The rarest causes of primary aldosteronism are aldosterone producing carcinoma, ectopic aldosterone secretion and familial aldosteronism. There are also few cases reported of aldosterone and cortisol tumor cosecretion. We present a 38-year-old woman admitted to our hospital because of resistant hypertension, large adrenal tumor and hypokalemia. At age 32 hypertension was diagnosed, but routine laboratory and abdominal ultrasound examination were normal. Few months before admission, hypokalemia was registered and abdominal CT showed left adrenal adenoma of 6 cm in diameter. Endocrinological tests revealed high upright plasma aldosterone level (1380 ng/l) and low plasma renin activity (0.7 ng/ml per h) suppressed by 2 l of saline infusion to 160 ng/l and <0.2 ng/ml per h, respectively. Supine aldosterone level was 156 ng/l and plasma renin activity <0.2 ng/ml per h. Morning cortisol level was not suppressed by 1 mg (259 nmol/l), or 8 mg (337 nmol/l) of dexamethasone. ACTH level was low, 3.5 pmol/l. After high dose dexamethasone, a stimulation with 250 μg of ACTH was performed and a sharp increase of aldosterone from 376 to >1380 ng/l was detected, as well as an increase of cortisol to 1286 nmol/l. Plasma DHEAS level was low. Left adrenalectomy was done and a tumor of yellow cut surface was found. It was a benign cotical adenoma mostly consisting of light clear cells. Normal adrenal gland tissue was atrophic. On the bases of endocrinological testing this rare case of combined aldosterone and cortisol tumor secretion demonstrated that although autonomous, aldosterone secretion could be both ACTH and angiotensin dependant.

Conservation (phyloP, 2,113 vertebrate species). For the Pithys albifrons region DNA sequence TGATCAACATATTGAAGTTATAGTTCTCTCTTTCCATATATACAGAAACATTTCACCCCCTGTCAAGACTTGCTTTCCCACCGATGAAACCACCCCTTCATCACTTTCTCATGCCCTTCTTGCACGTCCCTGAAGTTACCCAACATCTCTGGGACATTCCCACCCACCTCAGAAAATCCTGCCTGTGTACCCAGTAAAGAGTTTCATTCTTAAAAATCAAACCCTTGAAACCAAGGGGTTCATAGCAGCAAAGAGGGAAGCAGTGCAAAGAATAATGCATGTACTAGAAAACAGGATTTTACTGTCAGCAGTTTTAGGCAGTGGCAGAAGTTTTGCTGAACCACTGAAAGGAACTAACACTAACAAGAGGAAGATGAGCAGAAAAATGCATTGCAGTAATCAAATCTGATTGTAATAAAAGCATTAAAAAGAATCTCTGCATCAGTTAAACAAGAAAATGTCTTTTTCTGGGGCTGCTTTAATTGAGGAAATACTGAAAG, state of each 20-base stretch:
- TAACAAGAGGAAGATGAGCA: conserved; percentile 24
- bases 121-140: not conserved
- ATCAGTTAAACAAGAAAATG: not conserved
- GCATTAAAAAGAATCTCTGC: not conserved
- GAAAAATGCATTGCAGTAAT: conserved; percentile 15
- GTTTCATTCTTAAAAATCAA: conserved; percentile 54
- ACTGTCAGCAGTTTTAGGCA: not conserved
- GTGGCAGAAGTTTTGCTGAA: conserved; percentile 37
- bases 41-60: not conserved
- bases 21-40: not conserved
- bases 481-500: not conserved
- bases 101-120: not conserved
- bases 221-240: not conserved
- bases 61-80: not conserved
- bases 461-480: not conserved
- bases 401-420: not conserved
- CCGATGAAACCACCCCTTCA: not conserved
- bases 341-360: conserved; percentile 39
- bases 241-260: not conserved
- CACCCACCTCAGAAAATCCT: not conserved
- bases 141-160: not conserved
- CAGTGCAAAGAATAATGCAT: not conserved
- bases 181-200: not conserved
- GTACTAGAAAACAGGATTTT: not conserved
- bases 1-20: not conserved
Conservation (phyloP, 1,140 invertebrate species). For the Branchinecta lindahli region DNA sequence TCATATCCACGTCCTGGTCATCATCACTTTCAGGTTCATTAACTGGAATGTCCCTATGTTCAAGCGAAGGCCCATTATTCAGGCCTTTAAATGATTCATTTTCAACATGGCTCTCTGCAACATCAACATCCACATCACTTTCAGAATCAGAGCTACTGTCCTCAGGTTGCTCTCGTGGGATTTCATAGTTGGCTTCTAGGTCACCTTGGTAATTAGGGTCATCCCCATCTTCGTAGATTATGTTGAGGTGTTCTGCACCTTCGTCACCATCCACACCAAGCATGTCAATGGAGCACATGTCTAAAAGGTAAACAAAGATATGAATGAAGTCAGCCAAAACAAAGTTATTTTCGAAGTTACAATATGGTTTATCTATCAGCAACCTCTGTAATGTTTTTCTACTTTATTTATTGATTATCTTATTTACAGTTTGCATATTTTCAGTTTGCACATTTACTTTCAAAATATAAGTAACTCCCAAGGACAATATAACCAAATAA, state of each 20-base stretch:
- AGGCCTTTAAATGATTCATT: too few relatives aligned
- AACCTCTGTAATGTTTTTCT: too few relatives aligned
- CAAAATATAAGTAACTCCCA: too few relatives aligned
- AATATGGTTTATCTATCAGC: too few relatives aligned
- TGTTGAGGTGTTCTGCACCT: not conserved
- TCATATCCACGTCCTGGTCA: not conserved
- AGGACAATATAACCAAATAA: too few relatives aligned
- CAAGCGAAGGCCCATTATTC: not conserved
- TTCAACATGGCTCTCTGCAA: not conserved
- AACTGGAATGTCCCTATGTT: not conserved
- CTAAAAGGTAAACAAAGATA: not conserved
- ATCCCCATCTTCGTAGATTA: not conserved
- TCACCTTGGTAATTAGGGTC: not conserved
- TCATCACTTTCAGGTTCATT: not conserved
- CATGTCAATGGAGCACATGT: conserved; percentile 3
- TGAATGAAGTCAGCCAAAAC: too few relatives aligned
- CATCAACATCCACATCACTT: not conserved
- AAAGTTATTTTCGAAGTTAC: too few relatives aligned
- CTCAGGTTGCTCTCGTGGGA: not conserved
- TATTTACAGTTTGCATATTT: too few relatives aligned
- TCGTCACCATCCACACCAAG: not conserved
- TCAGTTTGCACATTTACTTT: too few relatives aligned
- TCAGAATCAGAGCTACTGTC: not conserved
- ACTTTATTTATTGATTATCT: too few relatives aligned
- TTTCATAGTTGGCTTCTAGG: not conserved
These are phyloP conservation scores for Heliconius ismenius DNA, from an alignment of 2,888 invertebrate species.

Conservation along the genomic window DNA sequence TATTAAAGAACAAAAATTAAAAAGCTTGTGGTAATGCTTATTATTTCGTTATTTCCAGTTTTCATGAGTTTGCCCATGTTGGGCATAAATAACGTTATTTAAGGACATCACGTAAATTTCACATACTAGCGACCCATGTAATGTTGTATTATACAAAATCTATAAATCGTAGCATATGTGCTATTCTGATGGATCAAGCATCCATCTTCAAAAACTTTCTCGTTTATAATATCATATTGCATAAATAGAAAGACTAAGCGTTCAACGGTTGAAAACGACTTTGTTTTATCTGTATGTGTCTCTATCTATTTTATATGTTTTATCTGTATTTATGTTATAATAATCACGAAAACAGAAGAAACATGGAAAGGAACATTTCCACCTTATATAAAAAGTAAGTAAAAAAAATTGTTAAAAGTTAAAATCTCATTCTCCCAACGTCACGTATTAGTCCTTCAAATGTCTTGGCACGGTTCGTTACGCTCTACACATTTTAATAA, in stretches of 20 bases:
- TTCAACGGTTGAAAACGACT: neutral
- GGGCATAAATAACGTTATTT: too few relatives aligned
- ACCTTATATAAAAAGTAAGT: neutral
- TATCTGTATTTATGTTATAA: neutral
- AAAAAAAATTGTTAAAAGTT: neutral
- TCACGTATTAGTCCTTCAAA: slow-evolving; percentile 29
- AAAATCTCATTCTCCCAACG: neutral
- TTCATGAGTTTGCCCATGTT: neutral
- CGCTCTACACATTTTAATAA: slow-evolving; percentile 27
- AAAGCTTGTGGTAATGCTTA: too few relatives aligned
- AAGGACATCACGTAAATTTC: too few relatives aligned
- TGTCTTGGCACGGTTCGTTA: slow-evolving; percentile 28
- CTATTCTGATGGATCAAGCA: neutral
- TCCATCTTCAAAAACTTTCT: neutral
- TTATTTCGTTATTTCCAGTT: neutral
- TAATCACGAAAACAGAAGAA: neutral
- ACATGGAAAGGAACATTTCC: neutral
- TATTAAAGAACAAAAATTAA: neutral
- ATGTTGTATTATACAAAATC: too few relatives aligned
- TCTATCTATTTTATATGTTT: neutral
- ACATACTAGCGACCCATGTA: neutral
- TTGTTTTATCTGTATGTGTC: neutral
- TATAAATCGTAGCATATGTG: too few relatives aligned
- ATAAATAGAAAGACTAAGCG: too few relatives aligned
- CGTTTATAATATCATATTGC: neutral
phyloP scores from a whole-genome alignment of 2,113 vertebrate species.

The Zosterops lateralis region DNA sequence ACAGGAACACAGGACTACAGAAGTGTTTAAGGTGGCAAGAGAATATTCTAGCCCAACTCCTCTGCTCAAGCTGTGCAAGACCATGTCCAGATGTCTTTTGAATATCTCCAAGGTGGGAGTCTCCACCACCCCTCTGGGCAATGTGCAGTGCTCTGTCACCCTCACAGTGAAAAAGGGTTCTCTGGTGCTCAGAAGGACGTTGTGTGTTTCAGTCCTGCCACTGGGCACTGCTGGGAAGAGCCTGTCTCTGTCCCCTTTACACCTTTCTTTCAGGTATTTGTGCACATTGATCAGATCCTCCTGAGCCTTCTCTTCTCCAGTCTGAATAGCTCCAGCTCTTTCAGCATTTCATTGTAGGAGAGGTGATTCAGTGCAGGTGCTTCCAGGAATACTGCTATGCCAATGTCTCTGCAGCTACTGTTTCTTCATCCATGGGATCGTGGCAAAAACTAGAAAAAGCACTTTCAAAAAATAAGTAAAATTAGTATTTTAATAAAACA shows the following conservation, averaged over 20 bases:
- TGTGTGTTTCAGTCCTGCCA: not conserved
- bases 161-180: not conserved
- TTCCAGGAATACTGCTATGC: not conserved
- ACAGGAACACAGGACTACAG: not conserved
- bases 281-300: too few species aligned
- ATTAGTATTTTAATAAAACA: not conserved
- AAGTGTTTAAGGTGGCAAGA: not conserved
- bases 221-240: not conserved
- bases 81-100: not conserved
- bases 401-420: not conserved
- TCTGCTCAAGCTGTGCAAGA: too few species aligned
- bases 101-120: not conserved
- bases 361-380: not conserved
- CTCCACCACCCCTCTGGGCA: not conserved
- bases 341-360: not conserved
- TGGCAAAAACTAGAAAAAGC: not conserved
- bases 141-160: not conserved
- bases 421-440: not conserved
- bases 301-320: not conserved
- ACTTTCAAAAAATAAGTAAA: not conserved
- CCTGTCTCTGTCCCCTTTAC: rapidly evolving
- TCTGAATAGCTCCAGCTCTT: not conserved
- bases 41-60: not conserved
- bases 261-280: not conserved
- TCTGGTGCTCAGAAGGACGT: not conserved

Prague, Czech Republic
24 - 28 Apr 2010
European Society of Endocrinology